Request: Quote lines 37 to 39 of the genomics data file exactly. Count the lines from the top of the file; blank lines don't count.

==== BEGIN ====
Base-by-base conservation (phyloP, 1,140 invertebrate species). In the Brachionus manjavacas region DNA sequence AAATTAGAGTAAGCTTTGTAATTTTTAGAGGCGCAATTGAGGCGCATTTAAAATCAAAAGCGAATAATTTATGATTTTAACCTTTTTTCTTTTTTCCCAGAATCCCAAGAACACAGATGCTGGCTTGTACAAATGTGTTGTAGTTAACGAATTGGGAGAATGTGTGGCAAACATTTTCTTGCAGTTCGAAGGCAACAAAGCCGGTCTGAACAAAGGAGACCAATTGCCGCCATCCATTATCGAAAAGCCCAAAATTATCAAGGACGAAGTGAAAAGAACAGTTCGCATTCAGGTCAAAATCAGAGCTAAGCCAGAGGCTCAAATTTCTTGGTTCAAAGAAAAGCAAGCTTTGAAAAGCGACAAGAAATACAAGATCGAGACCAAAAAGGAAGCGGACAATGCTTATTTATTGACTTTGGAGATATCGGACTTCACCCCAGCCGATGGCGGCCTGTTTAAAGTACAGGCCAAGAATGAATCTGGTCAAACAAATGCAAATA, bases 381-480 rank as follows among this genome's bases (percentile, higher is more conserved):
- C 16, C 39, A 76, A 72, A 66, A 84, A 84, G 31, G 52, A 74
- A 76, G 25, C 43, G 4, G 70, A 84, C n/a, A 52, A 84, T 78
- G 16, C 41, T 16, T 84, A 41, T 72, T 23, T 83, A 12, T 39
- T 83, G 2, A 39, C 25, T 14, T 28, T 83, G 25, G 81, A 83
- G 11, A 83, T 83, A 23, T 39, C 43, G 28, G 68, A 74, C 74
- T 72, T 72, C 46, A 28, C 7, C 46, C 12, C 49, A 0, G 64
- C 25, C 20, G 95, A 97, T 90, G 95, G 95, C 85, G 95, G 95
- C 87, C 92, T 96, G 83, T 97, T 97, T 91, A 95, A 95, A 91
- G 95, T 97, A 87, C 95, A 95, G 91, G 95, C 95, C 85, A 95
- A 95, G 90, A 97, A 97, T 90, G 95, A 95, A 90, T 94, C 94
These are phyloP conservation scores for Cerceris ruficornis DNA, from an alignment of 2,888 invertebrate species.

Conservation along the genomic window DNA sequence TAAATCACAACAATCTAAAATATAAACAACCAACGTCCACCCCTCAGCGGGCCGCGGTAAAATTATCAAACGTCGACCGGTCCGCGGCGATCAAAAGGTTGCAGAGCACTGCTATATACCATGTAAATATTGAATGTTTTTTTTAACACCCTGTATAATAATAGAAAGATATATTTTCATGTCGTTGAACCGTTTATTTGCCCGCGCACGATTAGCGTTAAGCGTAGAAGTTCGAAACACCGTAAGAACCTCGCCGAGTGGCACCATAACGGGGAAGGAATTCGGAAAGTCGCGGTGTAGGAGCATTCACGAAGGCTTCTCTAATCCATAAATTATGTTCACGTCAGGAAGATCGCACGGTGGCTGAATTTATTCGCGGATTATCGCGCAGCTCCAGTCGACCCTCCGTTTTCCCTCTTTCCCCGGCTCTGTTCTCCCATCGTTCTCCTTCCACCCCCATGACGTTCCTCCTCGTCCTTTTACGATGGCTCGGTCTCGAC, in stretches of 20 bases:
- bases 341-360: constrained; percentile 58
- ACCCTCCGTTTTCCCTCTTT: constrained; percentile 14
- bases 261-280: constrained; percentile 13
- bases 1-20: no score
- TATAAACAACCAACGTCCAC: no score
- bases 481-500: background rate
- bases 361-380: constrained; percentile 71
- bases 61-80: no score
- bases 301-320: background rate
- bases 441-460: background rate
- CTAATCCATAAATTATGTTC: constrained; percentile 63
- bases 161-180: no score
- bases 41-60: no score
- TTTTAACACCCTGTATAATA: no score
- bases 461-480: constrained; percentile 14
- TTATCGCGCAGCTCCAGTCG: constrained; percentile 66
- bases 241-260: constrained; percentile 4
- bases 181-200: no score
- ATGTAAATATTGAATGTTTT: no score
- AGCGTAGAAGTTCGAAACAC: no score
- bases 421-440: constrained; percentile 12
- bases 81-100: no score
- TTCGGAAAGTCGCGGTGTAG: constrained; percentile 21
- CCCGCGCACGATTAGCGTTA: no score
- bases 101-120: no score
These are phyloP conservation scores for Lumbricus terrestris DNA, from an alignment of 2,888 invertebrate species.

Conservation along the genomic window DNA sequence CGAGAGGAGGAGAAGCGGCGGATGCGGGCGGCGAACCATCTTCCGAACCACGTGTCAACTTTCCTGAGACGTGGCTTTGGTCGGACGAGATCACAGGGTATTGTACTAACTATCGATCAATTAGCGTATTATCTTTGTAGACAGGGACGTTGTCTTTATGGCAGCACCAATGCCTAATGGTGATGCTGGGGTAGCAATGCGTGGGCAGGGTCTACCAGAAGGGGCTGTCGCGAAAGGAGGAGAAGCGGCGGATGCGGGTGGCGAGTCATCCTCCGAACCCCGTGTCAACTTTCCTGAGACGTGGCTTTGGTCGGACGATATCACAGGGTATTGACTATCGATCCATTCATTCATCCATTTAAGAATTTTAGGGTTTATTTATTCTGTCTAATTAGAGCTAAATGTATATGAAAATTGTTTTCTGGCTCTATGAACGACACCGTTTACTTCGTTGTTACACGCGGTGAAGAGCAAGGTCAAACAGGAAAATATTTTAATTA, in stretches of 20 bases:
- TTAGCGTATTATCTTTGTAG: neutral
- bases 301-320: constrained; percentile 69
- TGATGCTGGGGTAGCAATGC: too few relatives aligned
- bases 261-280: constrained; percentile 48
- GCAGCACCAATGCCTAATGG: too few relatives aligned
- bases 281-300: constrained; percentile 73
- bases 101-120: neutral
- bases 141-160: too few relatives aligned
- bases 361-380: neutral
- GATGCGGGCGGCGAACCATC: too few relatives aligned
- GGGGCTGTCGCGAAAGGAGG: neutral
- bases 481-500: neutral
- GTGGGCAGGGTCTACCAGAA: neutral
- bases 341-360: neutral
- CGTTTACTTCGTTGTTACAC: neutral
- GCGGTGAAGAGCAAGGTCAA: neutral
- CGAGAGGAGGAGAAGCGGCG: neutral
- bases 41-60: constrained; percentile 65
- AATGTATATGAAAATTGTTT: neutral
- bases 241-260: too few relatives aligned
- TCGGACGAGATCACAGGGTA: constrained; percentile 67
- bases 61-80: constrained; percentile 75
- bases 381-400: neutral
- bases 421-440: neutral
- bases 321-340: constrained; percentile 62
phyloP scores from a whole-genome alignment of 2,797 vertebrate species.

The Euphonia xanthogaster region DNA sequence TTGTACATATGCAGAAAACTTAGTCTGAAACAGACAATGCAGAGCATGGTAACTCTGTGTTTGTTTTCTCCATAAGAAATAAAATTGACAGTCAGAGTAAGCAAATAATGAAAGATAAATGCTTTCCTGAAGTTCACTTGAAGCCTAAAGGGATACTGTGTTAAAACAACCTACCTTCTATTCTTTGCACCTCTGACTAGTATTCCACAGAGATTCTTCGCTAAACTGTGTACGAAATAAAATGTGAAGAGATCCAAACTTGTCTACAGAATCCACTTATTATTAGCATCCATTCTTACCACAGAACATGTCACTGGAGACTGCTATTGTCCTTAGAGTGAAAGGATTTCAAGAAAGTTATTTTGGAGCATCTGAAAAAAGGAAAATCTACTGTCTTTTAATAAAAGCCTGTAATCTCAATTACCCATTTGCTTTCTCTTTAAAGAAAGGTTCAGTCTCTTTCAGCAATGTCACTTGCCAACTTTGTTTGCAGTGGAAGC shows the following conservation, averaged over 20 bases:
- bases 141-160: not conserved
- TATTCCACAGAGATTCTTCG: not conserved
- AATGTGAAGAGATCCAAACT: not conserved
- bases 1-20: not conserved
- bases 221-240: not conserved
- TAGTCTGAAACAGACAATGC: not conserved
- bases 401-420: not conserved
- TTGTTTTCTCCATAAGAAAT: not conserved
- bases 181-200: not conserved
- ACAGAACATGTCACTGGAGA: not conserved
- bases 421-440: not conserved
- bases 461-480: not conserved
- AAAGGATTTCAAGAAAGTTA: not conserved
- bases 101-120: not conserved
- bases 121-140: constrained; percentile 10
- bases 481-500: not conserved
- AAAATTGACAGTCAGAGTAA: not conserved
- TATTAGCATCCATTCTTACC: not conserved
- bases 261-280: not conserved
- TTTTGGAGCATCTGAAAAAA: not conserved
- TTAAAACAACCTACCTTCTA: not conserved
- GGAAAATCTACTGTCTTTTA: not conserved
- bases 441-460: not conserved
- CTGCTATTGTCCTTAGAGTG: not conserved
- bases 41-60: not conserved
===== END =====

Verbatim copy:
- CCCGCGCACGATTAGCGTTA: no score
- bases 101-120: no score
These are phyloP conservation scores for Lumbricus terrestris DNA, from an alignment of 2,888 invertebrate species.